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Sunday, 29 December 2019

A call to be more humble

25 most hated classic books, 10 “great” books best left unread, 5 classic novels not worth the time it takes to read them, 10 most overrated classics, 15 books we give you permission not to read, etc. etc. The internet can often be a depressing place for (serious) literature lovers. I keep coming across such lists.  
What, after all, is the point of these lists? Only to voice opinions? To express hatred of books? Or to find other people who also hate them as you do, and feel that if you’re not alone, you can’t be mistaken? 
Whenever I see someone denigrate a book that is 100 years old or more, and scornfully call it bad, boring, and overrated, I can’t help wondering why they can’t be a bit more, you know, humble. I wonder why they don’t think, perhaps I approach the book the wrong way, perhaps I dismiss the author for not doing something but they were trying to do something else, perhaps I fail to see the literary merit of the book and should try harder, or perhaps it has some value I can’t quite see but it’s just not my thing. I wonder why they don’t ask themselves, why is the book still read over 100 years later, what am I missing. 
When it comes to films, it can be difficult because cinema, compared to everything else, is a very young art (cinema also has the misfortune of depending on technology, which has been developed rapidly and can easily make a work appear dated and fake, especially to someone not used to it and not willing to embrace it). In literature, it’s easier to see when a book has stood the test of time.   
When I first read Jane Austen, it was Emma, and I hated it. I didn’t understand why she was so popular, and so highly acclaimed. But the book’s 200 years old. The film adaptations may explain Jane Austen’s place in popular culture, but not her place in the Western canon, nor the high esteem among critics and writers. The assignment of her books at schools and universities in English-speaking countries can’t explain her reputation outside the West—around the world. I didn’t understand the praises, so I persevered—I read Jane Austen’s other works, and reread Emma, and then realised that I had been approaching Emma the wrong way, reading it with the wrong mindset. I started to see her brilliance, subtlety, and depth. I used to hate Jane Austen and dismissed her as the mother of chicklit, like lots of people do, today she’s my favourite female writer.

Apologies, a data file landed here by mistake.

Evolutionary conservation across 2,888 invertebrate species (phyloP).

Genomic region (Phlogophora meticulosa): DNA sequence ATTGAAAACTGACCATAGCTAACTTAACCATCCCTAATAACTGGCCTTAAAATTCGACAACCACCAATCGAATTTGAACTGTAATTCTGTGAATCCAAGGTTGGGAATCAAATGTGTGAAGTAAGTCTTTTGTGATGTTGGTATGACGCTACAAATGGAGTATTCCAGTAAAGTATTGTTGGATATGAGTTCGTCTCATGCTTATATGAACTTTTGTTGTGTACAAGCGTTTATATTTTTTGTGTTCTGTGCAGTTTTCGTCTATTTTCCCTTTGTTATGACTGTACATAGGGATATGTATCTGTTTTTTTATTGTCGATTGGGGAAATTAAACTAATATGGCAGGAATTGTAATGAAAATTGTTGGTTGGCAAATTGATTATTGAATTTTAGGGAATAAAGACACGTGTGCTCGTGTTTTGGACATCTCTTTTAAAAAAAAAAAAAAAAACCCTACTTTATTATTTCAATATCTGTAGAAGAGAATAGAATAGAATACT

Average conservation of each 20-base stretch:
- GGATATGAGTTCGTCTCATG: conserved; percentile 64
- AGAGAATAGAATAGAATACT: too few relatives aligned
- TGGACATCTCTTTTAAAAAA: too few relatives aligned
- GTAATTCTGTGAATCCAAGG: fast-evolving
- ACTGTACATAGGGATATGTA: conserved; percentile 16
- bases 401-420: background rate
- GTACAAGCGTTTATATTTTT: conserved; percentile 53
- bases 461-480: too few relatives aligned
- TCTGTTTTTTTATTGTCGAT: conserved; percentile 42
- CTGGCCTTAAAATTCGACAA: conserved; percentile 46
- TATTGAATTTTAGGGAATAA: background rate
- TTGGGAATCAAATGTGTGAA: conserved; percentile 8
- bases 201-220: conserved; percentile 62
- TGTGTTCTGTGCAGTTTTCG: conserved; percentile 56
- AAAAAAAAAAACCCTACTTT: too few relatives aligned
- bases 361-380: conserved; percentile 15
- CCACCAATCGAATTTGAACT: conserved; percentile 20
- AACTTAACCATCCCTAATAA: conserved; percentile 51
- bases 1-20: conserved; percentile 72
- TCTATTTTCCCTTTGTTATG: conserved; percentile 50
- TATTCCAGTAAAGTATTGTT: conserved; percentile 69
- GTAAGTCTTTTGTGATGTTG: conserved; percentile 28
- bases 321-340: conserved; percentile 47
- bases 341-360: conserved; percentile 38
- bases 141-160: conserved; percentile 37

Of course, not all writers I initially don’t like end up becoming favourites. I still struggle with Henry James. I have reservations against Charlotte Bronte, and doubt I can ever warm to George Eliot. People do have personal taste. 
However, people should look beyond personal taste. There is a difference between enjoying a book and recognising its literary merit—you may find a book boring, challenging, or difficult to get through, but it doesn’t necessarily mean that it’s a bad book. People should also expand and develop their taste—after all, taste is not immutable, at 25 you don’t like many of the things you loved at 15, then at 35 you come to like different things. 
Some books need a different approach. Some books demand rereading. Some books require readers to throw away their preconceptions about what a book should do, and go along with it. Some books demand readers to work harder and look deeper. But in the end, they’re also more rewarding. 
I’m not saying that we have to like everything in the canon, I’m not saying that we have to follow literary critics (they don’t even agree with each other). But as I said, there’s a difference between liking a book and recognising its literary qualities, just as there’s a difference between calling something a bad book and recognising that it’s just not your thing. Some humility would be good. 
I’ve seen it all the time, but it still surprises me to see people use words such as “awful” and “shitty” and “trash” for canonical works, or scornfully dismiss influential, widely acclaimed and recognised authors as talentless hacks. Jane Eyre and Wuthering Heights are called upmarket Twilight, Jane Austen’s seen as mother of chicklit, Charles Dickens’s books are described as soapy and sentimental, Tolstoy and Melville join each other over and over again in lists of books best left unread, and so on and so forth. 
To me, Tolstoy and Melville are giants, towering above almost everyone else in literature*—when facing Anna Karenina, War and Peace, or Moby Dick, I’m overwhelmed, I’m in awe of their genius. When I see a reader express not only dislike but also disdain towards them, part of me is amused—these books need no defence. But at the same time, I’m appalled at the arrogance. 
Why do these readers not entertain the thought that maybe they’re missing something? 
One day you and I will be gone. But Melville and Tolstoy and many of these so-called overrated writers will stay, they will outlive us all.





*: This is due to my limited reading. Also, I’m putting on my fangirl persona. But honestly, my discovery of other giants, say, Marcel Proust for example, would not kick Tolstoy or Melville off the special group. It would only expand the group.


Related: On the idea of relevance and relatableness in the arts

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